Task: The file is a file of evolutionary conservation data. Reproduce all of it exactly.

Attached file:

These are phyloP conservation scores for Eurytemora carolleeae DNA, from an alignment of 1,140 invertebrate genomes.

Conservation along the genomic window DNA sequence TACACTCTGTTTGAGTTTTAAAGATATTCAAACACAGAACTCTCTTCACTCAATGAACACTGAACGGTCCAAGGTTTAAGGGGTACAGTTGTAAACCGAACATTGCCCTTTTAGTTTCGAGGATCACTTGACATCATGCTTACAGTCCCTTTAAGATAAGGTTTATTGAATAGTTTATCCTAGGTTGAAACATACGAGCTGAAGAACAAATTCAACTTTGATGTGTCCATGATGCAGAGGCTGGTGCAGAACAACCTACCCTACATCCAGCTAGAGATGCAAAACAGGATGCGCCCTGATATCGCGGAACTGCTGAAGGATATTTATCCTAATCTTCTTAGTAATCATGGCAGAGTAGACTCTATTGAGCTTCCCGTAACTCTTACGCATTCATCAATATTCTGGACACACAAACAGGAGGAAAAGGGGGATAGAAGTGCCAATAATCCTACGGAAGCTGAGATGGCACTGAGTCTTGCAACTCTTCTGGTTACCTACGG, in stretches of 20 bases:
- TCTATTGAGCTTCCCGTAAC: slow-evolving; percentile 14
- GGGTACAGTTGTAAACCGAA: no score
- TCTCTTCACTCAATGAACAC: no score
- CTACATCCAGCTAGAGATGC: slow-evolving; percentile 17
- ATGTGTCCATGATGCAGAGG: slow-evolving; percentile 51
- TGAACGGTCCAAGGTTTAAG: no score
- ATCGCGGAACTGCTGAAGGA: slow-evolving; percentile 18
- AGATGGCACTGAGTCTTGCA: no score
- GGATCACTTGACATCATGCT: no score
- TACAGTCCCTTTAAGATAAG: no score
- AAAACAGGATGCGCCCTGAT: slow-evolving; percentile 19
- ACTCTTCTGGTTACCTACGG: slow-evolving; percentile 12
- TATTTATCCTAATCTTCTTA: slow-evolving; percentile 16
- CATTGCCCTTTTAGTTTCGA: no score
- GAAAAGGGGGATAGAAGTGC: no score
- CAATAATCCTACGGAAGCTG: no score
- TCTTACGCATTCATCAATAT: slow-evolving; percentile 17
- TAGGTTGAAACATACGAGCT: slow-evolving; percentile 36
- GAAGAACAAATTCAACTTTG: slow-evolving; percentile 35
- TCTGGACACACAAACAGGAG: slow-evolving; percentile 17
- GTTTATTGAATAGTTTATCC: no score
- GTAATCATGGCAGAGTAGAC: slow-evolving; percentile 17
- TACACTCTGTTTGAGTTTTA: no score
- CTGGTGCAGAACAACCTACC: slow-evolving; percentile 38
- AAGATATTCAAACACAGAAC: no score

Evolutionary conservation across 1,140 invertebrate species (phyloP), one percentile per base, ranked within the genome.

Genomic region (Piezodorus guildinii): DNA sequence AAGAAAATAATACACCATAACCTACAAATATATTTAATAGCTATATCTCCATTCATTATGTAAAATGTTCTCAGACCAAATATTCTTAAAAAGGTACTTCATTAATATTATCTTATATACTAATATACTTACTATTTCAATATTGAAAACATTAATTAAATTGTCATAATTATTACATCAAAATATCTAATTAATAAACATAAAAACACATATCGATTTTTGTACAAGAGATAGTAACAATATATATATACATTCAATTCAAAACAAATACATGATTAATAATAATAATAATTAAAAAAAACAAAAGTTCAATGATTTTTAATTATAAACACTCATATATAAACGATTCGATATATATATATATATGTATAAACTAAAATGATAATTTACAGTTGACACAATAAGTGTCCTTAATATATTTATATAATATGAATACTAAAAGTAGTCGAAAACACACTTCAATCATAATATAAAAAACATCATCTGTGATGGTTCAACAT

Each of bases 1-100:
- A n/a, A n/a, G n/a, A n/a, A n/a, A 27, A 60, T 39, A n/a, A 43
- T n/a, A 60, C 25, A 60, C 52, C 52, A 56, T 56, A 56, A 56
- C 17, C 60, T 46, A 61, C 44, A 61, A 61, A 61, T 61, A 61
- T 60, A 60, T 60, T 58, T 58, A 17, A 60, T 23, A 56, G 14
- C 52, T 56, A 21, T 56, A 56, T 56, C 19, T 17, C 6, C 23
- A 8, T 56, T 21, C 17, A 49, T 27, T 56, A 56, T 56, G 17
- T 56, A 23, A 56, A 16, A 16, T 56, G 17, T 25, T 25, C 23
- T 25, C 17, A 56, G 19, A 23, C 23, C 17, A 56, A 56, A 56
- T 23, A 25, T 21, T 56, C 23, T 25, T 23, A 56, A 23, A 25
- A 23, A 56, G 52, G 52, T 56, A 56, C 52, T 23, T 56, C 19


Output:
These are phyloP conservation scores for Eurytemora carolleeae DNA, from an alignment of 1,140 invertebrate genomes.

Conservation along the genomic window DNA sequence TACACTCTGTTTGAGTTTTAAAGATATTCAAACACAGAACTCTCTTCACTCAATGAACACTGAACGGTCCAAGGTTTAAGGGGTACAGTTGTAAACCGAACATTGCCCTTTTAGTTTCGAGGATCACTTGACATCATGCTTACAGTCCCTTTAAGATAAGGTTTATTGAATAGTTTATCCTAGGTTGAAACATACGAGCTGAAGAACAAATTCAACTTTGATGTGTCCATGATGCAGAGGCTGGTGCAGAACAACCTACCCTACATCCAGCTAGAGATGCAAAACAGGATGCGCCCTGATATCGCGGAACTGCTGAAGGATATTTATCCTAATCTTCTTAGTAATCATGGCAGAGTAGACTCTATTGAGCTTCCCGTAACTCTTACGCATTCATCAATATTCTGGACACACAAACAGGAGGAAAAGGGGGATAGAAGTGCCAATAATCCTACGGAAGCTGAGATGGCACTGAGTCTTGCAACTCTTCTGGTTACCTACGG, in stretches of 20 bases:
- TCTATTGAGCTTCCCGTAAC: slow-evolving; percentile 14
- GGGTACAGTTGTAAACCGAA: no score
- TCTCTTCACTCAATGAACAC: no score
- CTACATCCAGCTAGAGATGC: slow-evolving; percentile 17
- ATGTGTCCATGATGCAGAGG: slow-evolving; percentile 51
- TGAACGGTCCAAGGTTTAAG: no score
- ATCGCGGAACTGCTGAAGGA: slow-evolving; percentile 18
- AGATGGCACTGAGTCTTGCA: no score
- GGATCACTTGACATCATGCT: no score
- TACAGTCCCTTTAAGATAAG: no score
- AAAACAGGATGCGCCCTGAT: slow-evolving; percentile 19
- ACTCTTCTGGTTACCTACGG: slow-evolving; percentile 12
- TATTTATCCTAATCTTCTTA: slow-evolving; percentile 16
- CATTGCCCTTTTAGTTTCGA: no score
- GAAAAGGGGGATAGAAGTGC: no score
- CAATAATCCTACGGAAGCTG: no score
- TCTTACGCATTCATCAATAT: slow-evolving; percentile 17
- TAGGTTGAAACATACGAGCT: slow-evolving; percentile 36
- GAAGAACAAATTCAACTTTG: slow-evolving; percentile 35
- TCTGGACACACAAACAGGAG: slow-evolving; percentile 17
- GTTTATTGAATAGTTTATCC: no score
- GTAATCATGGCAGAGTAGAC: slow-evolving; percentile 17
- TACACTCTGTTTGAGTTTTA: no score
- CTGGTGCAGAACAACCTACC: slow-evolving; percentile 38
- AAGATATTCAAACACAGAAC: no score

Evolutionary conservation across 1,140 invertebrate species (phyloP), one percentile per base, ranked within the genome.

Genomic region (Piezodorus guildinii): DNA sequence AAGAAAATAATACACCATAACCTACAAATATATTTAATAGCTATATCTCCATTCATTATGTAAAATGTTCTCAGACCAAATATTCTTAAAAAGGTACTTCATTAATATTATCTTATATACTAATATACTTACTATTTCAATATTGAAAACATTAATTAAATTGTCATAATTATTACATCAAAATATCTAATTAATAAACATAAAAACACATATCGATTTTTGTACAAGAGATAGTAACAATATATATATACATTCAATTCAAAACAAATACATGATTAATAATAATAATAATTAAAAAAAACAAAAGTTCAATGATTTTTAATTATAAACACTCATATATAAACGATTCGATATATATATATATATGTATAAACTAAAATGATAATTTACAGTTGACACAATAAGTGTCCTTAATATATTTATATAATATGAATACTAAAAGTAGTCGAAAACACACTTCAATCATAATATAAAAAACATCATCTGTGATGGTTCAACAT

Each of bases 1-100:
- A n/a, A n/a, G n/a, A n/a, A n/a, A 27, A 60, T 39, A n/a, A 43
- T n/a, A 60, C 25, A 60, C 52, C 52, A 56, T 56, A 56, A 56
- C 17, C 60, T 46, A 61, C 44, A 61, A 61, A 61, T 61, A 61
- T 60, A 60, T 60, T 58, T 58, A 17, A 60, T 23, A 56, G 14
- C 52, T 56, A 21, T 56, A 56, T 56, C 19, T 17, C 6, C 23
- A 8, T 56, T 21, C 17, A 49, T 27, T 56, A 56, T 56, G 17
- T 56, A 23, A 56, A 16, A 16, T 56, G 17, T 25, T 25, C 23
- T 25, C 17, A 56, G 19, A 23, C 23, C 17, A 56, A 56, A 56
- T 23, A 25, T 21, T 56, C 23, T 25, T 23, A 56, A 23, A 25
- A 23, A 56, G 52, G 52, T 56, A 56, C 52, T 23, T 56, C 19